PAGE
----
Countdown to Christmas: Day 21

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Countdown to Christmas: Day 21

There’s only a few days left of my Countdown to Christmas series, which means the big day is getting ever nearer. Every day this month I’ve been highlighting a story from an internal communicator to share their thoughts, with the final one going live on Christmas Eve.

I’ll then be taking a break and be back in January. Thank you to everyone who has contributed to my blog this year, it’s always good to feature new voices and a variety of writers and highlight what’s working well – and what there is to learn from situations that don’t go quite as planned.

Today is Day 21, and has been written by Amanda Coleman and was originally published on my blog in January 2013.

How to use social media in a disaster

amandaSocial media is something that unites across the countries. The language may be different, cultures may be poles apart but it is clear that the world is embracing the use of social media. That’s the view of Amanda Coleman, Head of Corporate Communications for Greater Manchester Police, after spending two days discussing the issues with European representatives.

Amanda spoke at the masterclass for Disaster 2.0 (also known as D2.0) and I asked her to share her thoughts with readers of my blog. Her presentation was on ‘Social media at times of crisis – the highs and lows.’ (The photo on this page of Amanda presenting was tweeted by@BertBrugghemans).

D2.0 is an innovative two-year project  looking at how EU governments currently and potentially use web 2.0 applications and semantic technologies to strengthen public resilience to disasters. It’s also establishing the scope for semantic web (web 3.0) techologies in emergency management and providing some conclusions.

If you’ve not come across semantic web before, you can read more information about it here. I also recommend reading articles by Philip Sheldrake on the topic too.

Over to you Amanda…

Lessons from Disaster 2.0
I never expected to have a discussion about data and disasters with a Doctor from Finland, talk to a Captain-Commander (Fire Chief) from Belgium about using Facebook, and chat about research on Twitter and weather conditions with an Italian researcher. All this happened during two days at the Disaster 2.0 Masterclass on the use of social media and semantic technologies in Brussels.

The attendees came from across Europe from different roles covering IT, emergency services and communication but all had one thing as a uniting factor – the search to understand social media and make the most of the opportunities it brings.

I had expected the experiences of people from Italy, Finland and Greece to be very different to those of me working in Greater Manchester.  This was not the case and very similar issues emerged during the masterclass that everyone was dealing with

  • How to gain senior management buy in to using social media
  • How to train staff to use social media and share the workload
  • How to integrate social media with operational systems and processes
  • How to use social media to develop conversations with citizens
  • How to do all this and keep up-to-date with developments and use them with ever decreasing budgets

There is no social media manual that can guarantee success. It is about understanding your organisation and social media and then hard work, effort and determination. Every organisation, business or company is different and all have to take a bespoke look at how to use social media. But following the Euro discussions there were clearly some simple points that are principles for everyone.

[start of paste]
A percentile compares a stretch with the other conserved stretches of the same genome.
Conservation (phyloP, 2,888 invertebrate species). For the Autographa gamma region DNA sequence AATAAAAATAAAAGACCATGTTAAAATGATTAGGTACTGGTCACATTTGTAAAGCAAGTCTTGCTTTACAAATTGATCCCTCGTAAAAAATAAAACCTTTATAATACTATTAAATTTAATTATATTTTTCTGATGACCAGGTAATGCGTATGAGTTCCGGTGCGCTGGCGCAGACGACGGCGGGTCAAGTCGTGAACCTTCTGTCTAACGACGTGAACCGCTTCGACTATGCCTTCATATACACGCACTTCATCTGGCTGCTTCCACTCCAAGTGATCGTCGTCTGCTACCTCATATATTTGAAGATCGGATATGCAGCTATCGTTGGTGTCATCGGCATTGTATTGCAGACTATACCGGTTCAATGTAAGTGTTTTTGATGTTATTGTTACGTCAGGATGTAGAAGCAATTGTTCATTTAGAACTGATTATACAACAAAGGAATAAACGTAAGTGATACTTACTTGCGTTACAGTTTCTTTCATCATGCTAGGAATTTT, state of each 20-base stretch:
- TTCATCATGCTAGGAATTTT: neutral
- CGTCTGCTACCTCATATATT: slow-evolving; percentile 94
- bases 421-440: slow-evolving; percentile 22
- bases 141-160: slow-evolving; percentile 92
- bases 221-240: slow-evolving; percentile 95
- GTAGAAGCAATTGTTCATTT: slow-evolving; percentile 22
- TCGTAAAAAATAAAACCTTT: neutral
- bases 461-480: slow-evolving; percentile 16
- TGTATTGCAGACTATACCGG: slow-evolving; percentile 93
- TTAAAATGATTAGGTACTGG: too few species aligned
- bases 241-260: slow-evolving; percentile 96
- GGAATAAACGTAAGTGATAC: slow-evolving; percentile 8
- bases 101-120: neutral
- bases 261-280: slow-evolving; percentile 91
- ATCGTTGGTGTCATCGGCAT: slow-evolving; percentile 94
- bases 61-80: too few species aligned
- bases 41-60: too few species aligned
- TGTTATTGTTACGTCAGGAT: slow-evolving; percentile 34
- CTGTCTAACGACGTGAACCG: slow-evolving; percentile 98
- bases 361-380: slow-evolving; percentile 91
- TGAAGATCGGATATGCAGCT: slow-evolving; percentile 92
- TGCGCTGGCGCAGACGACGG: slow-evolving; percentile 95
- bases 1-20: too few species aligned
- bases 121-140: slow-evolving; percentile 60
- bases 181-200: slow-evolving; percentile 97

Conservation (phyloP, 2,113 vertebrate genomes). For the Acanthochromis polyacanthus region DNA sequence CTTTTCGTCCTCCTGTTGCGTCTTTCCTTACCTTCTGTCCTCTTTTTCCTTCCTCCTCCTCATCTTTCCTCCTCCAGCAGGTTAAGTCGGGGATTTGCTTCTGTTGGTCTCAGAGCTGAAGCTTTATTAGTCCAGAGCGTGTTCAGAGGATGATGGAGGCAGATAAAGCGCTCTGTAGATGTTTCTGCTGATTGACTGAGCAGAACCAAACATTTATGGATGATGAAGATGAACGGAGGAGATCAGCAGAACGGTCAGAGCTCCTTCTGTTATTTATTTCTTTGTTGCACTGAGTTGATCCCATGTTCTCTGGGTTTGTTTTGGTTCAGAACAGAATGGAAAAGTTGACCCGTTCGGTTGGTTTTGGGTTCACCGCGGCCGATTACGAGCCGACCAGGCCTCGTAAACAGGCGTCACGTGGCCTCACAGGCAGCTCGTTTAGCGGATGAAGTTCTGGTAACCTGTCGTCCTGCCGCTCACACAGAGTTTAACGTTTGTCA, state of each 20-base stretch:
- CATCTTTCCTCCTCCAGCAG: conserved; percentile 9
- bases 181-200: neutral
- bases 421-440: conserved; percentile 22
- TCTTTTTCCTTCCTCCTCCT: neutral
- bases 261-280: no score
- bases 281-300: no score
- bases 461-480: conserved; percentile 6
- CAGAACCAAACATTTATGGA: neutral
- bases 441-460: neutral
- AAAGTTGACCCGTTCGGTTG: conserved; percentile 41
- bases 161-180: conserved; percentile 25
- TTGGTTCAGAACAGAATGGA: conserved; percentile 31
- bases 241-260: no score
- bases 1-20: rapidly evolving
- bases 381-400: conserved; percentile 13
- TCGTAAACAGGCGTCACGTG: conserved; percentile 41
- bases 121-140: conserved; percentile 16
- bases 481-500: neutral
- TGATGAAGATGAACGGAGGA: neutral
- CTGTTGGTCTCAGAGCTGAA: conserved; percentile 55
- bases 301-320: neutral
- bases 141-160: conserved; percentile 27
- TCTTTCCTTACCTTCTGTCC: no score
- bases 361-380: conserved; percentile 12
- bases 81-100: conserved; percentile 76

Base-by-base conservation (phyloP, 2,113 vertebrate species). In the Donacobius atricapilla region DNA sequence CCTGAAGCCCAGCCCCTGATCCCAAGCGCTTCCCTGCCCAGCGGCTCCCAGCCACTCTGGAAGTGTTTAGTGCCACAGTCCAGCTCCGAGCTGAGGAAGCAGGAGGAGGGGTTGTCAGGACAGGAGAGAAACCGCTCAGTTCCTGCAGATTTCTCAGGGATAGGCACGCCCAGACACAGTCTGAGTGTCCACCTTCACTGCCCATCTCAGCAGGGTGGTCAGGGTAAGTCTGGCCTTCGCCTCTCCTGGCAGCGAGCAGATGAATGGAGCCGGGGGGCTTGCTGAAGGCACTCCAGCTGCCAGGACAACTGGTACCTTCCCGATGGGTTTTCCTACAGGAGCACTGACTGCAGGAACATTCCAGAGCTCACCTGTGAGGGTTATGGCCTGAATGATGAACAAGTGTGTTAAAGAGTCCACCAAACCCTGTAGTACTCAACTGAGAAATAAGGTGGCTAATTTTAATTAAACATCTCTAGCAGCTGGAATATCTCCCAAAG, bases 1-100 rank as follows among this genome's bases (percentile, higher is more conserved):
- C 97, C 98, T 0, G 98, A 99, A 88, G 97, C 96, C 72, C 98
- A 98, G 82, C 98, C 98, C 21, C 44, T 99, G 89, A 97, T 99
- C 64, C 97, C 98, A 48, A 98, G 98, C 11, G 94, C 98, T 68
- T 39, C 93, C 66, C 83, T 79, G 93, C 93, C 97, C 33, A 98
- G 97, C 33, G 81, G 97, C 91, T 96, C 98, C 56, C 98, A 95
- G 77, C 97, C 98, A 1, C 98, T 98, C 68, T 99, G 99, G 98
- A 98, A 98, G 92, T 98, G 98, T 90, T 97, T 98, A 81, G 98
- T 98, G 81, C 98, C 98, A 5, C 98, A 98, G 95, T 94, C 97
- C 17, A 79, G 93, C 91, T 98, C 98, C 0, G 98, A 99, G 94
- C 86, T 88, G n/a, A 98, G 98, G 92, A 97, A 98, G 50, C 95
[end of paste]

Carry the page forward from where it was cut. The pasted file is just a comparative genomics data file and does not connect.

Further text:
1. Ensure you have a social media advocate who can drive and champion the use of it and gain senior manager buy-in, identify developments and disseminate good practice.
  2. Create a social media strategy that will support the operational activity and also integrate closely with all forms of communication. You must say the same to the reporter as to the social media user as to your staff. Without this you will lose the trust which is so vital when faced with a crisis.
  3. Prepare now and start the conversations when you have time and are not in the middle of a crisis. You can develop relationships and trust so that you have an audience there when you face an emergency.
  4. You cannot look away or turn off social media once you have started to use social media. Social media like a tap will keep running whether you are in or out of the room. You have to be there to look at what is happening 24 hours a day seven days a week and to do it without extra resources.
  5. See the opportunities that social media brings whether that is for operational use or in developing better informed communities. Look at what is happening, keep learning and try new things.

I am extremely grateful to have been asked to speak at the masterclass in Brussels, a rare opportunity for anyone in the public sector and in a communication role. It was a fascinating and enlightening experience that affirmed my commitment to using social media, to sharing knowledge with staff and to looking for more innovation wherever and whenever possible.

If you’d like to read more by Amanda, see the article she wrote for my blog about howGreater Manchester Police used social media during the 2011 riots in the UK, find her on Twitter @amandacomms and see her personal blog.

Post author: Amanda Coleman

P.s. In November 2013 I wrote about a new tool Twitter introduced for emergency communication – Twitter Alerts. You can read it here and see my guide below:

Rachel Miller

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